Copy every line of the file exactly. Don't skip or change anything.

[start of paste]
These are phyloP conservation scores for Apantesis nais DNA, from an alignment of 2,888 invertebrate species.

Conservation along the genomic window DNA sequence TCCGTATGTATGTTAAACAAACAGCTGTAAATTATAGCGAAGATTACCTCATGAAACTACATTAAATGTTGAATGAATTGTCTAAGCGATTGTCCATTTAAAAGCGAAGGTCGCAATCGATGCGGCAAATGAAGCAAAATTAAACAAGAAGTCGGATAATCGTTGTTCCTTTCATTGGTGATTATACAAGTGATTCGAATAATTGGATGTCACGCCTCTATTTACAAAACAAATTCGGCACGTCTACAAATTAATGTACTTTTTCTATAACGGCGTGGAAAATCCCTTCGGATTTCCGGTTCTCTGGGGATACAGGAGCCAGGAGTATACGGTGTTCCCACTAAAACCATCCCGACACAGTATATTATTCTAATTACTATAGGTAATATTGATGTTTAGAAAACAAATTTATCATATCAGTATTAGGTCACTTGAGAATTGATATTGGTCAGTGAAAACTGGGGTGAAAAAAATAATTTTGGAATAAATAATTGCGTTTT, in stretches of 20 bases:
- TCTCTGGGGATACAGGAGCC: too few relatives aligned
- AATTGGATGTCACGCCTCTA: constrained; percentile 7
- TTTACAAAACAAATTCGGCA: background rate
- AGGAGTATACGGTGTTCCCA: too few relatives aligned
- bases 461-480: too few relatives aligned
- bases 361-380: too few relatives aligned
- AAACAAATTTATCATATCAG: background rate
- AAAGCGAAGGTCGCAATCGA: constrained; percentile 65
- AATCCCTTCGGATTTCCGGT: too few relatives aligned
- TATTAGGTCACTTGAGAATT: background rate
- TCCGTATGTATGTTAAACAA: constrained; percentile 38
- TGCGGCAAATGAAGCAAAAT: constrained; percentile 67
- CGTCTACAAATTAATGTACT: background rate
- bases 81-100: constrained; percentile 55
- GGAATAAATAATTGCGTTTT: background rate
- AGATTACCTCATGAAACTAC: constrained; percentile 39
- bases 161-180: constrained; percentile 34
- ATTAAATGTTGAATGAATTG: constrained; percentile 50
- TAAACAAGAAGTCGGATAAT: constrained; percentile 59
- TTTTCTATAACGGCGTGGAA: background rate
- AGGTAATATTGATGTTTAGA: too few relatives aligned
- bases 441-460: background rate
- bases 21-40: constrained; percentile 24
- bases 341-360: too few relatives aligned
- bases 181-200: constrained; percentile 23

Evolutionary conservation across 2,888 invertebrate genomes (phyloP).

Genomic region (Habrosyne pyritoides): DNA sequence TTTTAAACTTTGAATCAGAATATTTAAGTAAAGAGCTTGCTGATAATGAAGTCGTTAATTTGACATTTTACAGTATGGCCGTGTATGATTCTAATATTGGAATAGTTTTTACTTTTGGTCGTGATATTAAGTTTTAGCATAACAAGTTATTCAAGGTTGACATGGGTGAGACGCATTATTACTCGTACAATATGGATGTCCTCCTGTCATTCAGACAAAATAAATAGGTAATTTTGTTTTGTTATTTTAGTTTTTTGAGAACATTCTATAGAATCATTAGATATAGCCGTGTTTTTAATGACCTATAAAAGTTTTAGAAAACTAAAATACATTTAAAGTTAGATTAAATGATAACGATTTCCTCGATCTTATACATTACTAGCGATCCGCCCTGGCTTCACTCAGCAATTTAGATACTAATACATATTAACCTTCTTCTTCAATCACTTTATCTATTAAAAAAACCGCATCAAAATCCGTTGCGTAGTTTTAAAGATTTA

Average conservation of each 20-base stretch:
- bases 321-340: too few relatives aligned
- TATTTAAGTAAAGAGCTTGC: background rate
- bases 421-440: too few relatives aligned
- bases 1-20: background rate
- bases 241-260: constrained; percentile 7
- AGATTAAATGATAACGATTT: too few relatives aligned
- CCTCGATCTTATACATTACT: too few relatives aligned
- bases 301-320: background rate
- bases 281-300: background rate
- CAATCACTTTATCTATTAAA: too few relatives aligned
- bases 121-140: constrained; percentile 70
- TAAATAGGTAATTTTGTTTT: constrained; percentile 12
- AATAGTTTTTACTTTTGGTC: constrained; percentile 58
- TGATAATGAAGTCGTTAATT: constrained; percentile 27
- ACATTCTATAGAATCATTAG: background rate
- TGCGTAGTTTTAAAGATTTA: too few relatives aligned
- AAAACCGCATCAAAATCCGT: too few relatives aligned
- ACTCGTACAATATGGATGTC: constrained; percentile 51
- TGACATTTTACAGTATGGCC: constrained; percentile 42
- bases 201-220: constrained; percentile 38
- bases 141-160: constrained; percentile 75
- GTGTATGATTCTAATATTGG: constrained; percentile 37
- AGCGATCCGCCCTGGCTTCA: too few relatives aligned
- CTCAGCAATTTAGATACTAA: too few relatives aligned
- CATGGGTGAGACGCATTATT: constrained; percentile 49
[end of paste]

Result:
These are phyloP conservation scores for Apantesis nais DNA, from an alignment of 2,888 invertebrate species.

Conservation along the genomic window DNA sequence TCCGTATGTATGTTAAACAAACAGCTGTAAATTATAGCGAAGATTACCTCATGAAACTACATTAAATGTTGAATGAATTGTCTAAGCGATTGTCCATTTAAAAGCGAAGGTCGCAATCGATGCGGCAAATGAAGCAAAATTAAACAAGAAGTCGGATAATCGTTGTTCCTTTCATTGGTGATTATACAAGTGATTCGAATAATTGGATGTCACGCCTCTATTTACAAAACAAATTCGGCACGTCTACAAATTAATGTACTTTTTCTATAACGGCGTGGAAAATCCCTTCGGATTTCCGGTTCTCTGGGGATACAGGAGCCAGGAGTATACGGTGTTCCCACTAAAACCATCCCGACACAGTATATTATTCTAATTACTATAGGTAATATTGATGTTTAGAAAACAAATTTATCATATCAGTATTAGGTCACTTGAGAATTGATATTGGTCAGTGAAAACTGGGGTGAAAAAAATAATTTTGGAATAAATAATTGCGTTTT, in stretches of 20 bases:
- TCTCTGGGGATACAGGAGCC: too few relatives aligned
- AATTGGATGTCACGCCTCTA: constrained; percentile 7
- TTTACAAAACAAATTCGGCA: background rate
- AGGAGTATACGGTGTTCCCA: too few relatives aligned
- bases 461-480: too few relatives aligned
- bases 361-380: too few relatives aligned
- AAACAAATTTATCATATCAG: background rate
- AAAGCGAAGGTCGCAATCGA: constrained; percentile 65
- AATCCCTTCGGATTTCCGGT: too few relatives aligned
- TATTAGGTCACTTGAGAATT: background rate
- TCCGTATGTATGTTAAACAA: constrained; percentile 38
- TGCGGCAAATGAAGCAAAAT: constrained; percentile 67
- CGTCTACAAATTAATGTACT: background rate
- bases 81-100: constrained; percentile 55
- GGAATAAATAATTGCGTTTT: background rate
- AGATTACCTCATGAAACTAC: constrained; percentile 39
- bases 161-180: constrained; percentile 34
- ATTAAATGTTGAATGAATTG: constrained; percentile 50
- TAAACAAGAAGTCGGATAAT: constrained; percentile 59
- TTTTCTATAACGGCGTGGAA: background rate
- AGGTAATATTGATGTTTAGA: too few relatives aligned
- bases 441-460: background rate
- bases 21-40: constrained; percentile 24
- bases 341-360: too few relatives aligned
- bases 181-200: constrained; percentile 23

Evolutionary conservation across 2,888 invertebrate genomes (phyloP).

Genomic region (Habrosyne pyritoides): DNA sequence TTTTAAACTTTGAATCAGAATATTTAAGTAAAGAGCTTGCTGATAATGAAGTCGTTAATTTGACATTTTACAGTATGGCCGTGTATGATTCTAATATTGGAATAGTTTTTACTTTTGGTCGTGATATTAAGTTTTAGCATAACAAGTTATTCAAGGTTGACATGGGTGAGACGCATTATTACTCGTACAATATGGATGTCCTCCTGTCATTCAGACAAAATAAATAGGTAATTTTGTTTTGTTATTTTAGTTTTTTGAGAACATTCTATAGAATCATTAGATATAGCCGTGTTTTTAATGACCTATAAAAGTTTTAGAAAACTAAAATACATTTAAAGTTAGATTAAATGATAACGATTTCCTCGATCTTATACATTACTAGCGATCCGCCCTGGCTTCACTCAGCAATTTAGATACTAATACATATTAACCTTCTTCTTCAATCACTTTATCTATTAAAAAAACCGCATCAAAATCCGTTGCGTAGTTTTAAAGATTTA

Average conservation of each 20-base stretch:
- bases 321-340: too few relatives aligned
- TATTTAAGTAAAGAGCTTGC: background rate
- bases 421-440: too few relatives aligned
- bases 1-20: background rate
- bases 241-260: constrained; percentile 7
- AGATTAAATGATAACGATTT: too few relatives aligned
- CCTCGATCTTATACATTACT: too few relatives aligned
- bases 301-320: background rate
- bases 281-300: background rate
- CAATCACTTTATCTATTAAA: too few relatives aligned
- bases 121-140: constrained; percentile 70
- TAAATAGGTAATTTTGTTTT: constrained; percentile 12
- AATAGTTTTTACTTTTGGTC: constrained; percentile 58
- TGATAATGAAGTCGTTAATT: constrained; percentile 27
- ACATTCTATAGAATCATTAG: background rate
- TGCGTAGTTTTAAAGATTTA: too few relatives aligned
- AAAACCGCATCAAAATCCGT: too few relatives aligned
- ACTCGTACAATATGGATGTC: constrained; percentile 51
- TGACATTTTACAGTATGGCC: constrained; percentile 42
- bases 201-220: constrained; percentile 38
- bases 141-160: constrained; percentile 75
- GTGTATGATTCTAATATTGG: constrained; percentile 37
- AGCGATCCGCCCTGGCTTCA: too few relatives aligned
- CTCAGCAATTTAGATACTAA: too few relatives aligned
- CATGGGTGAGACGCATTATT: constrained; percentile 49